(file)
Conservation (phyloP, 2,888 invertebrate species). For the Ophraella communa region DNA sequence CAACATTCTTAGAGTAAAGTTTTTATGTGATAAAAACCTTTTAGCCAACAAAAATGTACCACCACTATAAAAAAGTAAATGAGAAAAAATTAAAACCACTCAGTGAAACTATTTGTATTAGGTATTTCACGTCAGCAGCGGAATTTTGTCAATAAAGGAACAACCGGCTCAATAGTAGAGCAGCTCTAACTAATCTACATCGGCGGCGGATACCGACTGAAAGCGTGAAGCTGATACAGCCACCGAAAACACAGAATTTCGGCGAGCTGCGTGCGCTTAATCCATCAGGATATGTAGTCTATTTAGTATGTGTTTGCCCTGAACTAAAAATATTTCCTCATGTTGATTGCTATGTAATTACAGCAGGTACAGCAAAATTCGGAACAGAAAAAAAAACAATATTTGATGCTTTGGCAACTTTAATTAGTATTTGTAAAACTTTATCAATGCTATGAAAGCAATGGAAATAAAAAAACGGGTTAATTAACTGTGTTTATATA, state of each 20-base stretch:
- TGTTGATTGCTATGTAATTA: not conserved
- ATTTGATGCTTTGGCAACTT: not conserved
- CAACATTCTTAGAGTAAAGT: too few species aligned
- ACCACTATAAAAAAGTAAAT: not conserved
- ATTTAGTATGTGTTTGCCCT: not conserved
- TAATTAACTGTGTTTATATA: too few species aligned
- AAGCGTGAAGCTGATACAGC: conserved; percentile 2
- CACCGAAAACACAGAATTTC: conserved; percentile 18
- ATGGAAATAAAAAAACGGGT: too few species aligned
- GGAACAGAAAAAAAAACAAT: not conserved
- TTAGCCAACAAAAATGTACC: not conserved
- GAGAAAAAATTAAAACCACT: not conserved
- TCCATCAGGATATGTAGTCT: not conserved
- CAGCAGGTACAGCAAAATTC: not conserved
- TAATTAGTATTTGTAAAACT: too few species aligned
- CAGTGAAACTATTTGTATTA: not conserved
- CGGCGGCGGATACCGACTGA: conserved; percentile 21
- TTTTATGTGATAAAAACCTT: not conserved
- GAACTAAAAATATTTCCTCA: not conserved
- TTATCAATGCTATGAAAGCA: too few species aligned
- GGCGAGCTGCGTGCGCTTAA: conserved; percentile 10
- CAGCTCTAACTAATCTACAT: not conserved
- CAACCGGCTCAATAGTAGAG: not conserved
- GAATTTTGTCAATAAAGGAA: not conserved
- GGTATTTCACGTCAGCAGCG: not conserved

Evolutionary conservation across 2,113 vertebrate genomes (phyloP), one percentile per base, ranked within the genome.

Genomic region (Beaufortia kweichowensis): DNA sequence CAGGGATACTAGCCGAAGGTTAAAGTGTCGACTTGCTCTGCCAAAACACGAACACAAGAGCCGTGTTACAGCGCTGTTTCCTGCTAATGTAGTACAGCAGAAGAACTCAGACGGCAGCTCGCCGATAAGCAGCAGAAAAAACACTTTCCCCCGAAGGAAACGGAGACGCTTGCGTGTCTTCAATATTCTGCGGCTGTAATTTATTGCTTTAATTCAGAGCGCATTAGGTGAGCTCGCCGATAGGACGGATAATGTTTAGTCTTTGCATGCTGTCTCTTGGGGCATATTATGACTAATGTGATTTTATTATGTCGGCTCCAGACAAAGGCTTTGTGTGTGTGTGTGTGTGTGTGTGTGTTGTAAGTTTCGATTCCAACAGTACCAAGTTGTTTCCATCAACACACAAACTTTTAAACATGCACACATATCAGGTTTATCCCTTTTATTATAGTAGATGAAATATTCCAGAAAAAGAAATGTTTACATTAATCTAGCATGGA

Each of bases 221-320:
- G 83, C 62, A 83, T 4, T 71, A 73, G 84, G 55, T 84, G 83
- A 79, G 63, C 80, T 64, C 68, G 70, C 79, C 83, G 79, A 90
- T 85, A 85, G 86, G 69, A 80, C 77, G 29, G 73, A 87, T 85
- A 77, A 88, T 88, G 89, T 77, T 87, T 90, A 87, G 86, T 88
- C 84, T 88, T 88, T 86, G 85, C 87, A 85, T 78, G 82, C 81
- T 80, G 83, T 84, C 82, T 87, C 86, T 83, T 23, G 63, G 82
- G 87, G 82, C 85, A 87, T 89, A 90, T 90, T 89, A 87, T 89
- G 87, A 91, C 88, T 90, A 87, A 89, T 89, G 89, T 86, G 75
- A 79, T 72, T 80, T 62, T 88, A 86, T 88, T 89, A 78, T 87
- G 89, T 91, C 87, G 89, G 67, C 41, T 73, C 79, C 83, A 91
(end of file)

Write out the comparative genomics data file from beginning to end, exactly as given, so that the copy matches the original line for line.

Conservation (phyloP, 2,888 invertebrate species). For the Ophraella communa region DNA sequence CAACATTCTTAGAGTAAAGTTTTTATGTGATAAAAACCTTTTAGCCAACAAAAATGTACCACCACTATAAAAAAGTAAATGAGAAAAAATTAAAACCACTCAGTGAAACTATTTGTATTAGGTATTTCACGTCAGCAGCGGAATTTTGTCAATAAAGGAACAACCGGCTCAATAGTAGAGCAGCTCTAACTAATCTACATCGGCGGCGGATACCGACTGAAAGCGTGAAGCTGATACAGCCACCGAAAACACAGAATTTCGGCGAGCTGCGTGCGCTTAATCCATCAGGATATGTAGTCTATTTAGTATGTGTTTGCCCTGAACTAAAAATATTTCCTCATGTTGATTGCTATGTAATTACAGCAGGTACAGCAAAATTCGGAACAGAAAAAAAAACAATATTTGATGCTTTGGCAACTTTAATTAGTATTTGTAAAACTTTATCAATGCTATGAAAGCAATGGAAATAAAAAAACGGGTTAATTAACTGTGTTTATATA, state of each 20-base stretch:
- TGTTGATTGCTATGTAATTA: not conserved
- ATTTGATGCTTTGGCAACTT: not conserved
- CAACATTCTTAGAGTAAAGT: too few species aligned
- ACCACTATAAAAAAGTAAAT: not conserved
- ATTTAGTATGTGTTTGCCCT: not conserved
- TAATTAACTGTGTTTATATA: too few species aligned
- AAGCGTGAAGCTGATACAGC: conserved; percentile 2
- CACCGAAAACACAGAATTTC: conserved; percentile 18
- ATGGAAATAAAAAAACGGGT: too few species aligned
- GGAACAGAAAAAAAAACAAT: not conserved
- TTAGCCAACAAAAATGTACC: not conserved
- GAGAAAAAATTAAAACCACT: not conserved
- TCCATCAGGATATGTAGTCT: not conserved
- CAGCAGGTACAGCAAAATTC: not conserved
- TAATTAGTATTTGTAAAACT: too few species aligned
- CAGTGAAACTATTTGTATTA: not conserved
- CGGCGGCGGATACCGACTGA: conserved; percentile 21
- TTTTATGTGATAAAAACCTT: not conserved
- GAACTAAAAATATTTCCTCA: not conserved
- TTATCAATGCTATGAAAGCA: too few species aligned
- GGCGAGCTGCGTGCGCTTAA: conserved; percentile 10
- CAGCTCTAACTAATCTACAT: not conserved
- CAACCGGCTCAATAGTAGAG: not conserved
- GAATTTTGTCAATAAAGGAA: not conserved
- GGTATTTCACGTCAGCAGCG: not conserved

Evolutionary conservation across 2,113 vertebrate genomes (phyloP), one percentile per base, ranked within the genome.

Genomic region (Beaufortia kweichowensis): DNA sequence CAGGGATACTAGCCGAAGGTTAAAGTGTCGACTTGCTCTGCCAAAACACGAACACAAGAGCCGTGTTACAGCGCTGTTTCCTGCTAATGTAGTACAGCAGAAGAACTCAGACGGCAGCTCGCCGATAAGCAGCAGAAAAAACACTTTCCCCCGAAGGAAACGGAGACGCTTGCGTGTCTTCAATATTCTGCGGCTGTAATTTATTGCTTTAATTCAGAGCGCATTAGGTGAGCTCGCCGATAGGACGGATAATGTTTAGTCTTTGCATGCTGTCTCTTGGGGCATATTATGACTAATGTGATTTTATTATGTCGGCTCCAGACAAAGGCTTTGTGTGTGTGTGTGTGTGTGTGTGTGTTGTAAGTTTCGATTCCAACAGTACCAAGTTGTTTCCATCAACACACAAACTTTTAAACATGCACACATATCAGGTTTATCCCTTTTATTATAGTAGATGAAATATTCCAGAAAAAGAAATGTTTACATTAATCTAGCATGGA

Each of bases 221-320:
- G 83, C 62, A 83, T 4, T 71, A 73, G 84, G 55, T 84, G 83
- A 79, G 63, C 80, T 64, C 68, G 70, C 79, C 83, G 79, A 90
- T 85, A 85, G 86, G 69, A 80, C 77, G 29, G 73, A 87, T 85
- A 77, A 88, T 88, G 89, T 77, T 87, T 90, A 87, G 86, T 88
- C 84, T 88, T 88, T 86, G 85, C 87, A 85, T 78, G 82, C 81
- T 80, G 83, T 84, C 82, T 87, C 86, T 83, T 23, G 63, G 82
- G 87, G 82, C 85, A 87, T 89, A 90, T 90, T 89, A 87, T 89
- G 87, A 91, C 88, T 90, A 87, A 89, T 89, G 89, T 86, G 75
- A 79, T 72, T 80, T 62, T 88, A 86, T 88, T 89, A 78, T 87
- G 89, T 91, C 87, G 89, G 67, C 41, T 73, C 79, C 83, A 91